Book Notes Tea Party's Revolution and American History

Tea Party's Revolution and American History Hot

Tea Party's Revolution and American History

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The Whites of Their Eyes_ The Tea Party's Revolution and the Battle Over American History

Much of what the Tea Party in America is doing is premised on a particular understanding of American history — and especially of the American Revolution. This sort of political movement and use of history is not new, though it may be uniquely American. The status of the American Revolution is such that it is almost begging to be used and misused for various ideological agendas. Sadly, the Tea Party's use of the American Revolution may be among the most egregious misuses yet.

Jill Lepore writes in her book The Whites of Their Eyes: The Tea Party's Revolution and the Battle over American History:

Every generation tells its own story about what the Revolution was about, of course, since no one is alive who remembers it anymore. But the Tea Party's Revolution wasn't just another generation's story—it was more like a reenactment—and its complaint about taxation without representation followed the inauguration of a president who won the electoral vote 365 to 173 and earned 53 percent of the popular vote.

In an age of universal suffrage, the citizenry could hardly be said to lack representation. Nationwide, voter turnout, in November of 2008, was 57 percent, the highest since Nixon was elected in 1968. Something more was going on, something not about taxation or representation but about history itself. It wasn't only that the Tea Party's version of American history bore almost no resemblance to the Revolution I study and teach. That was true, but it wasn't new. People who study the Revolution have almost always found the speeches people make about it to be something other than "true history."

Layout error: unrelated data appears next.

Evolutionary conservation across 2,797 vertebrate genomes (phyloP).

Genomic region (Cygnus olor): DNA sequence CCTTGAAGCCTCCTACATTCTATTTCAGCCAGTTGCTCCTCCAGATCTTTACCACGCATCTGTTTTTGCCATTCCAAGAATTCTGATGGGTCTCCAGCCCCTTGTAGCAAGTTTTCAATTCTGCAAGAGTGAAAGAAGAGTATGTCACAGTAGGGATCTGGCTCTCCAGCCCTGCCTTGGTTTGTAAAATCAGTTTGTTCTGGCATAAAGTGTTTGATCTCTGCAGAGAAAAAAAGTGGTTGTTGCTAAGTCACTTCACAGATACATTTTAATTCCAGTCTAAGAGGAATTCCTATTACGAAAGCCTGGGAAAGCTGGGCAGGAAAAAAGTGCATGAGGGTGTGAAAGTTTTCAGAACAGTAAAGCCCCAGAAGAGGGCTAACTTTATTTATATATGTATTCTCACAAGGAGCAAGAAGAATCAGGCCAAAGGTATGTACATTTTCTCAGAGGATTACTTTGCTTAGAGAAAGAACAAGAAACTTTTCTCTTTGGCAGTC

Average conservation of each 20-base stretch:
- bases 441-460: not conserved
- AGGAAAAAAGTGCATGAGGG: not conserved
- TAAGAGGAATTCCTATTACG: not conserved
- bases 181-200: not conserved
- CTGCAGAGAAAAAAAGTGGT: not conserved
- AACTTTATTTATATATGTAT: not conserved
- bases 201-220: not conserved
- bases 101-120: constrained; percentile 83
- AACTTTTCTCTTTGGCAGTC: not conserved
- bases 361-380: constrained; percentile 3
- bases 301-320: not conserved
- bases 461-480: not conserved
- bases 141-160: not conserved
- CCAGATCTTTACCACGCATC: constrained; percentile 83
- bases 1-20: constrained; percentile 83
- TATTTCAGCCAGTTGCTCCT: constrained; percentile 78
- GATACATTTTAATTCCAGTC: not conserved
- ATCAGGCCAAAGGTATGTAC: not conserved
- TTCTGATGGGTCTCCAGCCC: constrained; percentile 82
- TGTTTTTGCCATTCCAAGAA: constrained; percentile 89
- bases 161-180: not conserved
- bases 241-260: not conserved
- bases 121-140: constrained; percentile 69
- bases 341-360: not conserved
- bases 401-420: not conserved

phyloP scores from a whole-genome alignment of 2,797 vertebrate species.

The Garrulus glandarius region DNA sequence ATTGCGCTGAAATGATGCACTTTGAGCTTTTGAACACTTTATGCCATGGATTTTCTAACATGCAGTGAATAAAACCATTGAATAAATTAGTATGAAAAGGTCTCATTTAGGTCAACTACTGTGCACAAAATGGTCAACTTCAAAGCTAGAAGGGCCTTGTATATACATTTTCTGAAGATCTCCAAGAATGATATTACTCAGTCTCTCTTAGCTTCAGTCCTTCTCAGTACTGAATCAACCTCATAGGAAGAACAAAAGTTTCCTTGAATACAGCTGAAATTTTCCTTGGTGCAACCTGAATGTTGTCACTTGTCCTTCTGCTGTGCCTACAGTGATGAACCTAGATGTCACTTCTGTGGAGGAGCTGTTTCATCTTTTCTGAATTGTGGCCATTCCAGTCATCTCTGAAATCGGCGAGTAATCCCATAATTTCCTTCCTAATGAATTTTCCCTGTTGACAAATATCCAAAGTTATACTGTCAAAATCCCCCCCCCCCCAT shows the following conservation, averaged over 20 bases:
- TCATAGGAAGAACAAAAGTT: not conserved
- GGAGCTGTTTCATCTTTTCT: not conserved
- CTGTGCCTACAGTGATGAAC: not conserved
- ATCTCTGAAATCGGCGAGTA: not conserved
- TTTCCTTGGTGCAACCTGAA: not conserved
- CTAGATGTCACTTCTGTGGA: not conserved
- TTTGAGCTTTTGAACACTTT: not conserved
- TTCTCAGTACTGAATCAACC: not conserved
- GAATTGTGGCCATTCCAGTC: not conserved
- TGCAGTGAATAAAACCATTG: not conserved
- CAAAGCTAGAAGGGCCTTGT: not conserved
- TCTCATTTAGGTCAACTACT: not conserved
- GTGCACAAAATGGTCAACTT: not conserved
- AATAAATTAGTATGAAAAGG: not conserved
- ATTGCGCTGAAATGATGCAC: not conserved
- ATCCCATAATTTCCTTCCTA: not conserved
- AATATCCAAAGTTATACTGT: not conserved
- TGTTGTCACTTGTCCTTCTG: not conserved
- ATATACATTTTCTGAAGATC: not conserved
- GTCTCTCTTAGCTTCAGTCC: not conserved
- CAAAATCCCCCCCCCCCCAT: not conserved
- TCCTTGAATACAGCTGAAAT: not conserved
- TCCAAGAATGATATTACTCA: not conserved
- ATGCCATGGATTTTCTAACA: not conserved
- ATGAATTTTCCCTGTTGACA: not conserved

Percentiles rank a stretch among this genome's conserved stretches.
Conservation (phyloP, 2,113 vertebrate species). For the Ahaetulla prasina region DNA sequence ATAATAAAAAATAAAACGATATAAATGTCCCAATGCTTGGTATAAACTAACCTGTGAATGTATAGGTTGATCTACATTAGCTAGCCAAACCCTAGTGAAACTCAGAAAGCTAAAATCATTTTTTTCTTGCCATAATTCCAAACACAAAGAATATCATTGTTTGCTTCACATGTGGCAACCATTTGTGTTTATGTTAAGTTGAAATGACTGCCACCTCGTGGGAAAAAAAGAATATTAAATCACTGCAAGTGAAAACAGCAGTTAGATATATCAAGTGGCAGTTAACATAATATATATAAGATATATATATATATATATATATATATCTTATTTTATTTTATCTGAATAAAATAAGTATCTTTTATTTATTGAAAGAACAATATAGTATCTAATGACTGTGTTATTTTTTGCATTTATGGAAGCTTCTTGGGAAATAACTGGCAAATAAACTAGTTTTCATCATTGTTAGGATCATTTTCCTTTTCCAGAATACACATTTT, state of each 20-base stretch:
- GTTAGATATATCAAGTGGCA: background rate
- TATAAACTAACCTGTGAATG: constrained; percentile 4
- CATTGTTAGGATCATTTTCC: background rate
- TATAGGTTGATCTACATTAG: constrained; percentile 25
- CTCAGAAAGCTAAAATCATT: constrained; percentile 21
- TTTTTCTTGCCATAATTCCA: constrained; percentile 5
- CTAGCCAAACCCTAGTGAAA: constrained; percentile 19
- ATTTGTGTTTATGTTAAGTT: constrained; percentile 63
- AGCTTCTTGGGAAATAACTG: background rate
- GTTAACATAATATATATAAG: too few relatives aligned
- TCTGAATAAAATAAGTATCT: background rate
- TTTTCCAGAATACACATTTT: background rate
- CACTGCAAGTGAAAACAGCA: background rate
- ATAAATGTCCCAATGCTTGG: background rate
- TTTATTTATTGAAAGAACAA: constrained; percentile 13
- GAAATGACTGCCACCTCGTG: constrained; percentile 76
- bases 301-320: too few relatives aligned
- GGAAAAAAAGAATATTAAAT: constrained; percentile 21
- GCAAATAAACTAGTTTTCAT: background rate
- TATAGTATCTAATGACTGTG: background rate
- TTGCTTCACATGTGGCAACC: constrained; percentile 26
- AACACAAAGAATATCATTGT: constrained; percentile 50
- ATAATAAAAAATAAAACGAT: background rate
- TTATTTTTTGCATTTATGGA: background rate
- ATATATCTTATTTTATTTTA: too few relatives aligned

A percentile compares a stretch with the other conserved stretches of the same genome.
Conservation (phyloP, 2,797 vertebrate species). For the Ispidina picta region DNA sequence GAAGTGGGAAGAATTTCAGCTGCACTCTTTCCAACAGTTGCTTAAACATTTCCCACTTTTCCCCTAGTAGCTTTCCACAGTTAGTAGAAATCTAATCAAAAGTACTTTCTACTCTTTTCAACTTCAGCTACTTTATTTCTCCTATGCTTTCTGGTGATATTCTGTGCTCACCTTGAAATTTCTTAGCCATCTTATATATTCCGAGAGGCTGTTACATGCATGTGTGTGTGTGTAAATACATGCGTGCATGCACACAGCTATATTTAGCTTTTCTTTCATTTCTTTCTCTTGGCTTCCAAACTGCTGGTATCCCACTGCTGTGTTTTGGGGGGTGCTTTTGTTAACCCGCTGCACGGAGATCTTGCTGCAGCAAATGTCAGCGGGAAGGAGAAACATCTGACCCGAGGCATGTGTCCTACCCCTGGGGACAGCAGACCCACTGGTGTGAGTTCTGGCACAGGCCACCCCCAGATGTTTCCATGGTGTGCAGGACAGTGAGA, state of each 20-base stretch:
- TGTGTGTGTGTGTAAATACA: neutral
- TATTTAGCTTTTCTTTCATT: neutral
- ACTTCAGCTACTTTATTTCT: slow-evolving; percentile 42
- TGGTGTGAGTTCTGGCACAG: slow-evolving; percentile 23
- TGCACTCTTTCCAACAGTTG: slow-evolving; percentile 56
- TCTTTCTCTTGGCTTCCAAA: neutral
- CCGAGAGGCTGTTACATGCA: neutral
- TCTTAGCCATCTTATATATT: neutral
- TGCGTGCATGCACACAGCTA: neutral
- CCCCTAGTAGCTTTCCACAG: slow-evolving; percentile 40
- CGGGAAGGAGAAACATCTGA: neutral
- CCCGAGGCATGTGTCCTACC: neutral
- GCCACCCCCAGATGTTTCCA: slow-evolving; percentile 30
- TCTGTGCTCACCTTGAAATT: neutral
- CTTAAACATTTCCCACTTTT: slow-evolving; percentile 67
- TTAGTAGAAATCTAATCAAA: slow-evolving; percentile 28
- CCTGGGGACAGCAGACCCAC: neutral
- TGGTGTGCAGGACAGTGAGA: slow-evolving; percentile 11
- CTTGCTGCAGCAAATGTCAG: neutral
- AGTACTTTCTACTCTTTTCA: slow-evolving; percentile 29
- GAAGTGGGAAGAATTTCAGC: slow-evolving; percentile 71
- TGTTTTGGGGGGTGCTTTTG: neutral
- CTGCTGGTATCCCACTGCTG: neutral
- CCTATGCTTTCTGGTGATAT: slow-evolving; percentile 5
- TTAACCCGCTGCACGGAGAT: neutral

One of Jill Lepore's core arguments is that "nothing trumps the Revolution". By not merely linking itself to the Revolution, but in fact claiming to be part of the exact same movement despite the distance in time, the Tea Party garnered for itself automatic credibility and respect — regardless of what it's members actually said, did, or believed.

Aside from the name and the costume, the Tea Party offered an analogy: rejecting the bailout is like dumping the tea; health care reform is like the Tea Act; our struggle is like theirs. Americans have drawn Revolutionary analogies before. They have drawn them for a very long time. When in doubt, in American politics, left, right, or center, deploy the Founding Fathers.

For some reason, though, the Tea Party followers ignored the fact that even some of the Founders offered some support for public health insurance:

In 1798, John Adams signed an "Act for the relief of sick and disabled Seamen": state and later federal government officials collected taxes from shipmasters, which were used to build hospitals and provide medical care for merchant and naval seamen. In the 1940s, health care reformers used this precedent to bolster their case. Government-sponsored health care wasn't un-American, these reformers argued; Adams had thought of it.

Such facts don't matter to the Tea Party any more than facts about what is really in the Bible matter to fundamentalist Christians. That's because the Tea Party is its own brand of fundamentalism, every bit as noxious and ridiculous as the religious forms:

Historical fundamentalism is marked by the belief that a particular and quite narrowly defined past—"the founding"—is ageless and sacred and to be worshipped; that certain historical texts—"the founding documents"—are to be read in the same spirit with which religious fundamentalists read, for instance, the Ten Commandments; that the Founding Fathers were divinely inspired; that the academic study of history (whose standards of evidence and methods of analysis are based on skepticism) is a conspiracy and, furthermore, blasphemy; and that political arguments grounded in appeals to the founding documents, as sacred texts, and to the Founding Fathers, as prophets, are therefore incontrovertible.

Facts, reality, and logic don't matter to religious fundamentalists because fundamentalists rely primarily on faith. They are already convinced that they need everything they need to in order to combat the existential threats they believe to be lurking all around them. Facts, reality, and logic also don't matter to historical fundamentalists like the Tea Party because they also believe they have the True Faith. They are also worried about what they perceive as existential threats all around them.

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